Nigerians are on course to pay more for electronic gadgets and computer accessories, a recent survey carried out by Nairametrics reveals.
This is as findings from the survey showed that importers and dealers in electronic gadgets operating in major markets within the Lagos metropolis expressed scepticism about the prospects of obtaining forex to fund imports from the commercial banks.
Recall that in a swift and unexpected move in July, the Central Bank Governor, Godwin Emefiele announced the discontinuation of forex sales to parallel market operators citing several infractions and illegal trading activities by Bureau de Change operators that were undermining the apex bank’s forex policy.
Although the CBN has since assured the public of foreign exchange supply at the deposit money banks, many have complained that the complex documentation process is a spanner in the works, and one that is capable of defeating the overall objective of stabilising the naira, as demand pressure mounting from dissatisfied bank customers is sure to drive exchange rate in the parallel market up with more people turning to the BDCs as alternative sources of funding their FX needs.
At the time of writing this article, the naira had seen marginal reversals in gains made over the previous few days, trading at N517 to $1 as opposed to N515 to a $1 which it had appreciated to, from an initial N525 to $1 witnessed in the wake of the CBN ban.
Although many have praised the CBN’s move as being the right thing to do, gadget and computer accessory dealers in Lagos expressed anxiety over possible price increases in the coming weeks and months as many have had to resort to the parallel market to obtain FX for imports. Already, some fast dealers are capitalising on the situation to charge higher prices for their wares despite having them in stock before the CBN-BDC scuffle.
At the popular Computer Village in Ikeja, West Africa’s largest computer accessories market, David Enoma, CEO of Noma Integrated Technology Solutions, stated that although the dollar is available in commercial banks, the troubling documentation process makes the black market a quicker and more dependable option.
“My business is time-sensitive; if we don’t act swiftly, we could lose out. The cumbersome documentation process usually serves as a deterrent to most importers from accessing FX through the banks, leading to the increased use of BDCs operators,” he said.
David also stated that product prices are strongly related to the dollar cost at the black market; hence, significant price hikes were already being witnessed for several accessories.
“Prices of goods may not dramatically increase because of the lower rate from the commercial bank. However, the scarcity of dollars may cause the reduced supply of imported gadgets and then push higher prices, but this should not be drastic as the suppliers may adapt to the new approach of obtaining dollars from the commercial bank.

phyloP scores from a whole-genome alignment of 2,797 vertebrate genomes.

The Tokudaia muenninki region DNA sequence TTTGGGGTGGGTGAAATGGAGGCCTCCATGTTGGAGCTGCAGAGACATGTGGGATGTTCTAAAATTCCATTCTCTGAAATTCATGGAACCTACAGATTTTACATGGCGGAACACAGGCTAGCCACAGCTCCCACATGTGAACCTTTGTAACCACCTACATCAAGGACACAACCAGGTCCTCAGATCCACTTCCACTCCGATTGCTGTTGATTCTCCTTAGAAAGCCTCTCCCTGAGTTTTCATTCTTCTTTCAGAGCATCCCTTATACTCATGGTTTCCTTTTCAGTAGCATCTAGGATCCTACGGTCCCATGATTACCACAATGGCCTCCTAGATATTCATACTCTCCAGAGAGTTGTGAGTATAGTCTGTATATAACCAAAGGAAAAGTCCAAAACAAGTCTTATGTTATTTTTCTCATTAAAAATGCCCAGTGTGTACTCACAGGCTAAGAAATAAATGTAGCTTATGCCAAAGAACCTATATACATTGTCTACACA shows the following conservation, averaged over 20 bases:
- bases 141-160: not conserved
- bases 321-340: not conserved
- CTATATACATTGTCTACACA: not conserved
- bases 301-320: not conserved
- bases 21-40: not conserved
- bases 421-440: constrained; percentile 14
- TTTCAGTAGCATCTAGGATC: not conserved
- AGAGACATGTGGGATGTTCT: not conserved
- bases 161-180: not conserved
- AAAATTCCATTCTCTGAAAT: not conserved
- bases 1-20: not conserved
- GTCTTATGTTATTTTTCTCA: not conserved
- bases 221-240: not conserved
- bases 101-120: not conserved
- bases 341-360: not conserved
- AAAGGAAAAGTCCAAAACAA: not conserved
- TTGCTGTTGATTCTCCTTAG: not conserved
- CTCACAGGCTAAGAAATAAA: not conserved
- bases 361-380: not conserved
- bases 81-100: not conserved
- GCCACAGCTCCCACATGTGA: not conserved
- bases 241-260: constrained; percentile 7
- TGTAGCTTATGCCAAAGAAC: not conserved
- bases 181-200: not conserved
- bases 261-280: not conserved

“Products that would surely see price increments are the Apple iPhone, the latest android phones, and newer laptops. The older model laptops may not increase because of higher supply, but the latest ones may increase in price,” he revealed.
Gomes Adetayo, a computer specialist at MYITGUY, supported the notion of price increases, saying, “The ban of dollar sale to BDC has caused a price increase of the dollar in the parallel market. Every trader equates his goods to the dollar; the higher the dollar, the harder it is for traders to restock or even sell what they have left. Their only fighting chance against the dollar is to increase the price of whatever goods they have left.
“Looking forward to the festive period, traders would reflexively increase prices of even used gadgets and computer accessories. Although we feel sorry for our customers, price increment is the only fighting chance we have against the rising dollar. The faster we learn to assemble or produce these gadgets and their parts in our country, the better our chances of strengthening our local currency for the future generation.”
Olayinka Olaniyan, CEO of Absole Tech shared similar sentiments.
“The CBN ban of FX sale to BDCS has had significant impact on the prices of computer gadgets. Most of the products we sell are imported from the USA and Europe, showing a strong dependency on the exchange rate. Therefore, prices have jumped by least 25% by my estimation.”
He added, “I buy dollars at the black-market rate, and I need to factor that into the final price of the products I sell.”
Customers are also feeling the impact of the price increase due to the CBN ban. Victor Ojo, a customer at Computer Village said, “I’m tired of Nigeria, the price of everything seems to be increasing. And the worst increase can be seen in computer gadgets. As a content creator, I make use of computer gadgets such as phone stand, ring light, air pods, etc. Hence, this increase in prices would significantly drive up my cost and reduce my earning power. I am just tired.”
Chisom Okoronkwo, had similar complaints, saying: “All the vendors of computer gadgets were singing the same song that dollar has gone up. Since all the gadgets are basically imported, I am not surprised that the prices of computer gadgets went up. My only regret is that I did not buy these items earlier.”
What this means
Nigeria’s apex bank has sustained efforts to defend the Naira; however, inflationary concerns in the prices of imported goods could well become the reality due to bottlenecks in commercial bank procedures for accessing FX in a timely and stress-free manner.
As the festive season approaches, traders and experts project that prices could rise further, meaning that this may be the best time to make those purchases you have been procrastinating about.